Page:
SOA and User Interfaces (UI) part of Industrial SOA series

Overcoming the challenges to developing user interfaces in a service oriented architecture.

Part of the Industrial SOA article series

Abstract: The interaction between user-interfaces and services in an Service Oriented Architecture is an often-neglected topic. This article focuses on the particular challenges that need to be overcome when creating user-interfaces while entire process chains have to be called and interacted with. After outlining some general architectural considerations, the authors describe a practical application of Thomas Erl’s UI Mediator pattern that will be accompanied by their own technical experience.

Introduction

In the simplest scenario, a user’s interaction with a business process consists of initiating the process and awaiting the result. However, processes very rarely run completely automatically, meaning human intervention in a process cycle is an important requirement. The WS-HumanTask specification can fulfill this requirement in the SOA environment. A standardized API that is defined for a workflow service can be used to fill a mailbox with tasks. If the process automation language BPEL is used, the BPEL4People specification defines how this mailbox functionality can be used directly in the process cycle by means of the WS-Human Task. Of course, this is possible from BPMN, too.

For example, if manual approval or the input of additional data is needed during a process cycle, the process can determine the correct actor and deposit the task in their mailbox via the task service. The HumanTask service provides a Web service API for this functionality. The users receive the entries in their mailbox and process the pending tasks sequentially, while the process resumes its work in the background.

Human Interaction & Mailboxes

This solution concept is flawless from a technical viewpoint, but its handling is unfamiliar to many users. Workflows can even be perceived as disruptive for short processes that lack role changes, since conventional data-driven application systems can provide immediate responses without detouring to a mailbox. Process control is embedded in the interface control.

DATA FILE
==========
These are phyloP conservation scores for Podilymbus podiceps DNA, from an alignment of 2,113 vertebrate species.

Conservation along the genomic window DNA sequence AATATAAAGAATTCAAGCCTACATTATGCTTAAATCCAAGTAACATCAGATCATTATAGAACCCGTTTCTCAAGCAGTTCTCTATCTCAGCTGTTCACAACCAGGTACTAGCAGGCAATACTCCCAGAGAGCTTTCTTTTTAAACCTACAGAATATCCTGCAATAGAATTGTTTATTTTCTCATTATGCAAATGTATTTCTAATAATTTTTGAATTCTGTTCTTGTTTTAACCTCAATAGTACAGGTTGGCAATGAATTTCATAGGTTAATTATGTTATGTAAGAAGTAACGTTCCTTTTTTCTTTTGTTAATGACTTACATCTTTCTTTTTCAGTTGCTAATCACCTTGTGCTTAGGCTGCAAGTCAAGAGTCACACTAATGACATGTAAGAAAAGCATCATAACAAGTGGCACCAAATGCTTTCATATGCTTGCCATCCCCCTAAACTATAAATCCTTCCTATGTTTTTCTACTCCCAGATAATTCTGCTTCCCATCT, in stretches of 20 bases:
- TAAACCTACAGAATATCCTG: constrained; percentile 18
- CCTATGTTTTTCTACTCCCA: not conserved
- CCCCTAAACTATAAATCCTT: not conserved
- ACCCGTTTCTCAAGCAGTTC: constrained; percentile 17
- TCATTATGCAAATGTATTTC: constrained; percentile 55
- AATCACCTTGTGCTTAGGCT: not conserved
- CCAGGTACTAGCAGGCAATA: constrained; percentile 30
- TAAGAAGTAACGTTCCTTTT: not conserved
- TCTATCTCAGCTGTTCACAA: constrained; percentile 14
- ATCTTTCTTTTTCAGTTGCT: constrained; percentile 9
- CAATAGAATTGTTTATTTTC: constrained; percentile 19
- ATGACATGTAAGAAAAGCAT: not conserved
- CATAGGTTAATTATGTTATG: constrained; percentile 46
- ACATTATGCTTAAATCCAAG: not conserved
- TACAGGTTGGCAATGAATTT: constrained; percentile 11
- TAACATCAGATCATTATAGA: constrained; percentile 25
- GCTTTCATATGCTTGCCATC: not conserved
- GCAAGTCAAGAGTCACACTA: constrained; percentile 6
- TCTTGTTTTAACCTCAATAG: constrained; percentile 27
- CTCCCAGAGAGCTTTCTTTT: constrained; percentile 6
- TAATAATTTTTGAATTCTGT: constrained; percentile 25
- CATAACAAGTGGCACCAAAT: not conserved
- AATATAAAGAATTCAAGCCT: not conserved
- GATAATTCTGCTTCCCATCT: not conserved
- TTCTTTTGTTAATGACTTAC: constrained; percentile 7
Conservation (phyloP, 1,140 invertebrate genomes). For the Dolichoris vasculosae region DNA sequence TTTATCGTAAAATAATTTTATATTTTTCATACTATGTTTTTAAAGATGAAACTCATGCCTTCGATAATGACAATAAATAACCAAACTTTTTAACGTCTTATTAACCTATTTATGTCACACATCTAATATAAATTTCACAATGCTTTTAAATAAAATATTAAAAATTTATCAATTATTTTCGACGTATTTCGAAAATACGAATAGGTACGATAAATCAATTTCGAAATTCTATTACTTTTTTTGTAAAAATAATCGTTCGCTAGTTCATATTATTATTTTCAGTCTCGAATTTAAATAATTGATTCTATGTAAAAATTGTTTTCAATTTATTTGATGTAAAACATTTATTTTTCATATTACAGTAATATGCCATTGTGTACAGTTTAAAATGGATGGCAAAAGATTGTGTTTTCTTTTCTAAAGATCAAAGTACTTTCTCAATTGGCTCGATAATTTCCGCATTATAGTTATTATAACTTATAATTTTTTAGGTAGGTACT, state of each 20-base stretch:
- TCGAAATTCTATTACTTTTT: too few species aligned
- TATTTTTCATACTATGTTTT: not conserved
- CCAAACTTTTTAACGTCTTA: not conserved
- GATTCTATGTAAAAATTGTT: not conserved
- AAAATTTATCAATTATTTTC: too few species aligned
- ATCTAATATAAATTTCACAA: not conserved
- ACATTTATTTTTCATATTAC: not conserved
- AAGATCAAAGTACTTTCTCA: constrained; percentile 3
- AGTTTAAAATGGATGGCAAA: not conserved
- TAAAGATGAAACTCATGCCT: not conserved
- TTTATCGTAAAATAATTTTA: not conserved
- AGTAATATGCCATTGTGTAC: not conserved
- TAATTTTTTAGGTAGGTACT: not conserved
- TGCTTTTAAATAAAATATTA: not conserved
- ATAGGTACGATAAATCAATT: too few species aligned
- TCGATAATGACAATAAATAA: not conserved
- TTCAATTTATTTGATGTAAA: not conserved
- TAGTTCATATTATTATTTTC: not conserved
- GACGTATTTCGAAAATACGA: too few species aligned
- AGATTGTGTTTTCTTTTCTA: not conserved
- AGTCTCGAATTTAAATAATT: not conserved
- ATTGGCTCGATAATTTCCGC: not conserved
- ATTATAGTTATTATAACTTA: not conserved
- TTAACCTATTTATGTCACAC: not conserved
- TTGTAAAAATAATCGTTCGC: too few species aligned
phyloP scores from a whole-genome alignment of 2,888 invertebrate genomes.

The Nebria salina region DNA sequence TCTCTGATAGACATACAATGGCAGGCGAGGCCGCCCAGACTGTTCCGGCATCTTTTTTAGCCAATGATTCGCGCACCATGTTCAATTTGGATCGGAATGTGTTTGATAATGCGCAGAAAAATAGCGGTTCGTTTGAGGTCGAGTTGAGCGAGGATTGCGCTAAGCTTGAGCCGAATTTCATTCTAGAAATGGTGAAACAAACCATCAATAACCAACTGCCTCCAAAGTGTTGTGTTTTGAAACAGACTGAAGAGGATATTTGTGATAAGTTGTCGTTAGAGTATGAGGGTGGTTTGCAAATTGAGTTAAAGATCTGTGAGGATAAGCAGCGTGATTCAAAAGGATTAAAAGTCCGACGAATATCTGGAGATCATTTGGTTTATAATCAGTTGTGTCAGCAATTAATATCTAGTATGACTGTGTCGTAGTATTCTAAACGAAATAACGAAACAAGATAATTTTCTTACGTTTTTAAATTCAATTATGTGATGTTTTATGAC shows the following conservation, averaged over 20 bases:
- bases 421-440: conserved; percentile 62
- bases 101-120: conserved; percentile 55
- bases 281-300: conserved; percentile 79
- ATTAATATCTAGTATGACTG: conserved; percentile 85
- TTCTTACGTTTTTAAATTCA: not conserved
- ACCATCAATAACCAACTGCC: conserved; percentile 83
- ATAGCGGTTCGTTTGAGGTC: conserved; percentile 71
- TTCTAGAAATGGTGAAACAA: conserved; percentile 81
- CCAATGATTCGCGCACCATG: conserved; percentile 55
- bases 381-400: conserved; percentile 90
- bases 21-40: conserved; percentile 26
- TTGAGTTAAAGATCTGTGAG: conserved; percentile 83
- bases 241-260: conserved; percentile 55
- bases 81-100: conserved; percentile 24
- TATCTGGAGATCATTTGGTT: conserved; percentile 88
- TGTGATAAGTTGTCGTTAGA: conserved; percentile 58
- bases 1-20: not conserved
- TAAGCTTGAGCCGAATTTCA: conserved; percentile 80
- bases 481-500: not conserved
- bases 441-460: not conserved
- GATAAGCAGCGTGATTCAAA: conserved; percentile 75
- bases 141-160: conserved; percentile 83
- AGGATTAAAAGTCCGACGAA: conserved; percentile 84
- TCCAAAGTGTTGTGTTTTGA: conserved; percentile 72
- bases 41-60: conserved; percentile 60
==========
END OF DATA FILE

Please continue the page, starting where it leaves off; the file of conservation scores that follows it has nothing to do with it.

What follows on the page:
Users are their own process masters when such conventional applications are used, whereas a mailbox-supported solution subjects the users to the restrictions of a prescribed process.

Anyone designing classic BPMN or BPEL processes with mailbox interaction understands that users will be faced with a long list of tasks in their mailbox, which often require mechanical and repetitive interactions. Nowadays, many technical departments are aware of this issue, and provide assistance to the users whose daily processes need their requirements recorded.

With the advent of SOA and loose coupling, work processes are further automated and process control is gradually shifted to the back-end. Excessively close coupling of processes and interfaces should be avoided, since processes can also be subject to frequent adaptations due to flexibility. Decoupling via the mailbox is generally the most effective solution.

Read the full article in the Service Technology Magazine or at OTN.

Share your comments and feedback on the Industrial SOA series by using the hashtag #industrialsoa.

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About Jürgen Kress
As a middleware expert Jürgen works at Oracle EMEA Alliances and Channels, responsible for Oracle’s EMEA Fusion Middleware partner business. He is the founder of the Oracle SOA & BPM and the WebLogic Partner Communities and the global Oracle Partner Advisory Councils. With more than 5000 members from all over the world the Middleware Partner Community is the most successful and active community at Oracle. Jürgen manages the community with monthly newsletters, webcasts and conferences. He hosts his annual Fusion Middleware Partner Community Forums and the Fusion Middleware Summer Camps, where more than 200 partners get product updates, roadmap insights and hands-on trainings. Supplemented by many web 2.0 tools like twitter, discussion forums, online communities, blogs and wikis. For the SOA & Cloud Symposium by Thomas Erl, Jürgen is a member of the steering board. He is also a frequent speaker at conferences like the SOA & BPM Integration Days, JAX, UKOUG, OUGN, or OOP.

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